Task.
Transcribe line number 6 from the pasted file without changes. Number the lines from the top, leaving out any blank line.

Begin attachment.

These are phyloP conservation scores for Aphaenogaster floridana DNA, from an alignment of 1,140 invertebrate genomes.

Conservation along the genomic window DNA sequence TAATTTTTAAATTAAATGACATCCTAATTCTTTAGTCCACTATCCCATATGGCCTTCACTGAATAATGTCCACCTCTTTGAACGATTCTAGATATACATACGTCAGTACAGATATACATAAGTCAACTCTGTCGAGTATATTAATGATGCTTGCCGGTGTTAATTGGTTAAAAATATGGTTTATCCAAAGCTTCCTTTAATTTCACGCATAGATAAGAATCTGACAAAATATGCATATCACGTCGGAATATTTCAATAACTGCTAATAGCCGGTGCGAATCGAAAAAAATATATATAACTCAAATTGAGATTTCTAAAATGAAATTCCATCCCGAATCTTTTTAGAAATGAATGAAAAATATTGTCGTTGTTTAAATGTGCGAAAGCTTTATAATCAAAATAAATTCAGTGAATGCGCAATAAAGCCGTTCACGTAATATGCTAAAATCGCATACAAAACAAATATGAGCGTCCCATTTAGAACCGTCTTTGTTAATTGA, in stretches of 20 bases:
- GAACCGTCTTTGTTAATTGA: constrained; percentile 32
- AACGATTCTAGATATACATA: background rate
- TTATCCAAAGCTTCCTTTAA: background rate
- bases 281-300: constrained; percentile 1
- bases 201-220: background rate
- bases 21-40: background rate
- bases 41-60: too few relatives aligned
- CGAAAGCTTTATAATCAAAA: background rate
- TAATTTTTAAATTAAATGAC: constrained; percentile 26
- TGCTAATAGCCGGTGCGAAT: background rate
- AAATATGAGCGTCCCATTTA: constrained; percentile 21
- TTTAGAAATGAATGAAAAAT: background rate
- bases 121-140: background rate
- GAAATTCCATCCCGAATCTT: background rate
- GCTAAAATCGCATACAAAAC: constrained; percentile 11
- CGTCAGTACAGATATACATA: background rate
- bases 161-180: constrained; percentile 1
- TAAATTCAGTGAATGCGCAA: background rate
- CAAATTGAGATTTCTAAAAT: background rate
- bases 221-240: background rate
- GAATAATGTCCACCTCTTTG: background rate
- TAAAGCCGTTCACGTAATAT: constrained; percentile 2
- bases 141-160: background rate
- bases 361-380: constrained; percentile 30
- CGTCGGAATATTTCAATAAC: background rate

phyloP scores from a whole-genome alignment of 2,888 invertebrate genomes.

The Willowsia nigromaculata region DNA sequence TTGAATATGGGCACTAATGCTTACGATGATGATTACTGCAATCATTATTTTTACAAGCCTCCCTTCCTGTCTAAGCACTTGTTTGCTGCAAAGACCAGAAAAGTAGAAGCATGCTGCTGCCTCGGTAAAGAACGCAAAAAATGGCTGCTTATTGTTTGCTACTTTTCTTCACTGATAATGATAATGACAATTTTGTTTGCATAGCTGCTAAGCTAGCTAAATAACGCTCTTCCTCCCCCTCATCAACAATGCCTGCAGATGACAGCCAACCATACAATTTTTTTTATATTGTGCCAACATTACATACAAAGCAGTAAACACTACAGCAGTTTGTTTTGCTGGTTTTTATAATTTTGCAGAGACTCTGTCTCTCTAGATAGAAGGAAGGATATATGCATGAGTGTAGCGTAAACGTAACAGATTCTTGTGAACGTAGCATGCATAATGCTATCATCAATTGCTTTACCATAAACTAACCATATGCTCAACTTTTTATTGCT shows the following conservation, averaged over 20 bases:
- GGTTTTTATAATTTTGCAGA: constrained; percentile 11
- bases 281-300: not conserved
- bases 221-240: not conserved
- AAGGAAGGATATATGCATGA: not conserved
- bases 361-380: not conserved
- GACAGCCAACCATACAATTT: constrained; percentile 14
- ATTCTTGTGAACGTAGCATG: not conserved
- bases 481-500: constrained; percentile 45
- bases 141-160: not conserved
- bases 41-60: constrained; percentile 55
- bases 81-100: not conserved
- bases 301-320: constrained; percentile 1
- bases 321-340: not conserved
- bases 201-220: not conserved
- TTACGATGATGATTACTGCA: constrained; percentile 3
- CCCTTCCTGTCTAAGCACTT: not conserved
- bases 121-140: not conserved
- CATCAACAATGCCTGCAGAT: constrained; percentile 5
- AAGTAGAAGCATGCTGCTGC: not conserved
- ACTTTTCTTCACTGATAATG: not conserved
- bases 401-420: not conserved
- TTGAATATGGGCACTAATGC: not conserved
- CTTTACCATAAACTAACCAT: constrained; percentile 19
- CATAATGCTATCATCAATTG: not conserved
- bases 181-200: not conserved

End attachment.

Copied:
- bases 281-300: constrained; percentile 1